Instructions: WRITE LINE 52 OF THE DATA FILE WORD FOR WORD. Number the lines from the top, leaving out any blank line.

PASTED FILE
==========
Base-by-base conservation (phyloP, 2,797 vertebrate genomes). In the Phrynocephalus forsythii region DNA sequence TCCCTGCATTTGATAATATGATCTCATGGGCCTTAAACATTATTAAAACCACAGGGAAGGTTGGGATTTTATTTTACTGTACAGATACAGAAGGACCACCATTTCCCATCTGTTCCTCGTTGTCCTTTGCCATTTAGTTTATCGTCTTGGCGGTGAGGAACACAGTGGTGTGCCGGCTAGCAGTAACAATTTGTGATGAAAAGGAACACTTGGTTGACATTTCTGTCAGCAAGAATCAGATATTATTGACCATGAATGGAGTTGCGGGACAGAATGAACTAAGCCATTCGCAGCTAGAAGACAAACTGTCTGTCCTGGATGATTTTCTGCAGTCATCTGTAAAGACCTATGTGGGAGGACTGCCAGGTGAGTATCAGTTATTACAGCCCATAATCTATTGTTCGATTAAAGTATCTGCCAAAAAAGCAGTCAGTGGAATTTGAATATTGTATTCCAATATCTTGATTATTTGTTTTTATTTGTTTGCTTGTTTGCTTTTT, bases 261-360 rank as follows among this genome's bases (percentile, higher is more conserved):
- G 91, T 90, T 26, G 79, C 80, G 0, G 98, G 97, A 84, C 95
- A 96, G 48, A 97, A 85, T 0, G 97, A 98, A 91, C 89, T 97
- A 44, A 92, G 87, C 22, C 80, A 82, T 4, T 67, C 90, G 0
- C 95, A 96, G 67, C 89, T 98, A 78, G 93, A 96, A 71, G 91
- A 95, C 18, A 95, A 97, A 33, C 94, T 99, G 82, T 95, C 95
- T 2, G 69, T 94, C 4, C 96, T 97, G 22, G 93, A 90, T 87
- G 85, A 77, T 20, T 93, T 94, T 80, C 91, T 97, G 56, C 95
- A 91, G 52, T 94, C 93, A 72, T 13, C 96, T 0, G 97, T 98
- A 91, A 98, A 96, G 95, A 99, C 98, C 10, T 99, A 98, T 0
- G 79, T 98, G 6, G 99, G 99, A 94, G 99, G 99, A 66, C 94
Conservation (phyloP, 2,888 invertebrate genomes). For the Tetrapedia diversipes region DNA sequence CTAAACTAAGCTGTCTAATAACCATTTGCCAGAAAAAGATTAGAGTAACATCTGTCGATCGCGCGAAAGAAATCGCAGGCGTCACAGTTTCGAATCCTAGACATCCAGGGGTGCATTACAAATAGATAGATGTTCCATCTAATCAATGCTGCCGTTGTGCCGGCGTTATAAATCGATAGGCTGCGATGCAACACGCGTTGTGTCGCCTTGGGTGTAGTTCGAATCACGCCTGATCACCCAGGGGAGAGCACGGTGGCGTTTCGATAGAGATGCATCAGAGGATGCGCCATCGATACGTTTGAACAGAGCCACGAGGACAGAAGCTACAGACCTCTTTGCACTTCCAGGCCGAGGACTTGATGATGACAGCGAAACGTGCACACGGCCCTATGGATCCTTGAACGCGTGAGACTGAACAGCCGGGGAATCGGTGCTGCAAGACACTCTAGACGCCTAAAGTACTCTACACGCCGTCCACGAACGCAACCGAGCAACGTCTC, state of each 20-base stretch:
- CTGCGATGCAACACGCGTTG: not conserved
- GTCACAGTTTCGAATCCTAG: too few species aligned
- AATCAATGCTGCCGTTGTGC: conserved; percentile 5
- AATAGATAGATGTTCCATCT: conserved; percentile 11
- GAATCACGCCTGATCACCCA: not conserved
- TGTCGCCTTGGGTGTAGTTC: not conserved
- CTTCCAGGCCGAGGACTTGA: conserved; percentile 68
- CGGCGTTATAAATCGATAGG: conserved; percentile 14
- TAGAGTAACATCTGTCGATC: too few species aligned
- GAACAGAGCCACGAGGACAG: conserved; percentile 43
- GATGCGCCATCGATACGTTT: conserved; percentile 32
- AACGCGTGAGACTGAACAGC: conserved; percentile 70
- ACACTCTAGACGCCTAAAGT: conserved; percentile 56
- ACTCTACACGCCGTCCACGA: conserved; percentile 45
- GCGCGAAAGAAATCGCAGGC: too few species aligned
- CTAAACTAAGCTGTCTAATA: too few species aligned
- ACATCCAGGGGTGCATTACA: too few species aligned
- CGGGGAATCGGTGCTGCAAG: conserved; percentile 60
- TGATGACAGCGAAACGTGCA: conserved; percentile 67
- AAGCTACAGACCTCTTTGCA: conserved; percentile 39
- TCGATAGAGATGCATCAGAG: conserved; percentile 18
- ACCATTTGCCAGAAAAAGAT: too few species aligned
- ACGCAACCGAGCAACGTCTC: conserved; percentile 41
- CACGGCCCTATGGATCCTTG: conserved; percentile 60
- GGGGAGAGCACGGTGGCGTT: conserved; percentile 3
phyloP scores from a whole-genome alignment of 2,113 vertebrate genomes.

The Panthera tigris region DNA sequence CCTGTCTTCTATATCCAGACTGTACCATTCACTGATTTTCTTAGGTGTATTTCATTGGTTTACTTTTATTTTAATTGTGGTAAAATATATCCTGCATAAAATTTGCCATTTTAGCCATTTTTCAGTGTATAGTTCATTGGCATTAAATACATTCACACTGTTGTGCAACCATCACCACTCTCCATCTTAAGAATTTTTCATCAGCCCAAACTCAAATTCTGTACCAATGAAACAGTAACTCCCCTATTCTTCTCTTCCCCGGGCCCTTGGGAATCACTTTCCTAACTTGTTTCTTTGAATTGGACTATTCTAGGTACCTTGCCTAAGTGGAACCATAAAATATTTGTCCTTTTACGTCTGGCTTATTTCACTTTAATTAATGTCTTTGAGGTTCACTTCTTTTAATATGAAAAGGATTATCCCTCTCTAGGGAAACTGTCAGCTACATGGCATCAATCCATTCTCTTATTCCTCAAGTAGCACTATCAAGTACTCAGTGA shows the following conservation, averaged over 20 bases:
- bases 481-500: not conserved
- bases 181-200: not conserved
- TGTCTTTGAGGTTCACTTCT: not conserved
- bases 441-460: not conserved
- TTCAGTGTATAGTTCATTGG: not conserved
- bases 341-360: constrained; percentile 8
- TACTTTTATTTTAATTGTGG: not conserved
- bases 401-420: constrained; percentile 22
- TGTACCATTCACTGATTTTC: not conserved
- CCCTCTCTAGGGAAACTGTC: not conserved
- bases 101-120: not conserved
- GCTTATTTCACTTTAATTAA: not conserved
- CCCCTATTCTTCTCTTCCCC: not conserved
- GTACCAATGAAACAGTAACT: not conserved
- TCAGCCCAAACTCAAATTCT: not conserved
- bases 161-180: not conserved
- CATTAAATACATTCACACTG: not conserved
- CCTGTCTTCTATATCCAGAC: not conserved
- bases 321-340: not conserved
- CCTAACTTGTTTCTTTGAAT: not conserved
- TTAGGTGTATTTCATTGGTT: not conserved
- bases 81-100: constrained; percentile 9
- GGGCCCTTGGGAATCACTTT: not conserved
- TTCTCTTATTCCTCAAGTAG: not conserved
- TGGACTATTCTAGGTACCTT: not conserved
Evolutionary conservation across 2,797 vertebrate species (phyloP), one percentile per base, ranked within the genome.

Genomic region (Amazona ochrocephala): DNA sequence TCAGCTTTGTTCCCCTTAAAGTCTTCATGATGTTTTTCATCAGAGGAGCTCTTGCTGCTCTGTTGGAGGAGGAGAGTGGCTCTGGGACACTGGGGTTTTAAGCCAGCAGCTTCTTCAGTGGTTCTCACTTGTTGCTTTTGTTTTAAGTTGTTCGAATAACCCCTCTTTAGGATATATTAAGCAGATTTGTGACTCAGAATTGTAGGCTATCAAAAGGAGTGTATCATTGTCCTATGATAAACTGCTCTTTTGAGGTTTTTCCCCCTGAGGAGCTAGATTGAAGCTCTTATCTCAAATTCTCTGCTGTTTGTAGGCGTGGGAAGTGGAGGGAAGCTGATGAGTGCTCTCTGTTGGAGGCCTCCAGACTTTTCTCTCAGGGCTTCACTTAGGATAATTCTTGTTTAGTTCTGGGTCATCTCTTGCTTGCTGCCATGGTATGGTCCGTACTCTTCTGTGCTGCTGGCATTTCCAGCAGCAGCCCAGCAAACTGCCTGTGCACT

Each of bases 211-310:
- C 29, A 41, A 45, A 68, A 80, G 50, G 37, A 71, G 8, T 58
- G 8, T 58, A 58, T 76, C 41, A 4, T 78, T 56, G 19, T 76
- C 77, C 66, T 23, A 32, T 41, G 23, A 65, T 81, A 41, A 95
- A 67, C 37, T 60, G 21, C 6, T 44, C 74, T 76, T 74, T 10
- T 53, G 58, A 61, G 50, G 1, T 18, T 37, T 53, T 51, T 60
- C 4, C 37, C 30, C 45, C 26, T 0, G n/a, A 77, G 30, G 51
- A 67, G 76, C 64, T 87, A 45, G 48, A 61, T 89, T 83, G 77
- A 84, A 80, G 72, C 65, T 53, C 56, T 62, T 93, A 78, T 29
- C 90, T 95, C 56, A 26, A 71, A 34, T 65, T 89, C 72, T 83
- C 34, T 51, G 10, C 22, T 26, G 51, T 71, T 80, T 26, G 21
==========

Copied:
- CCCCTATTCTTCTCTTCCCC: not conserved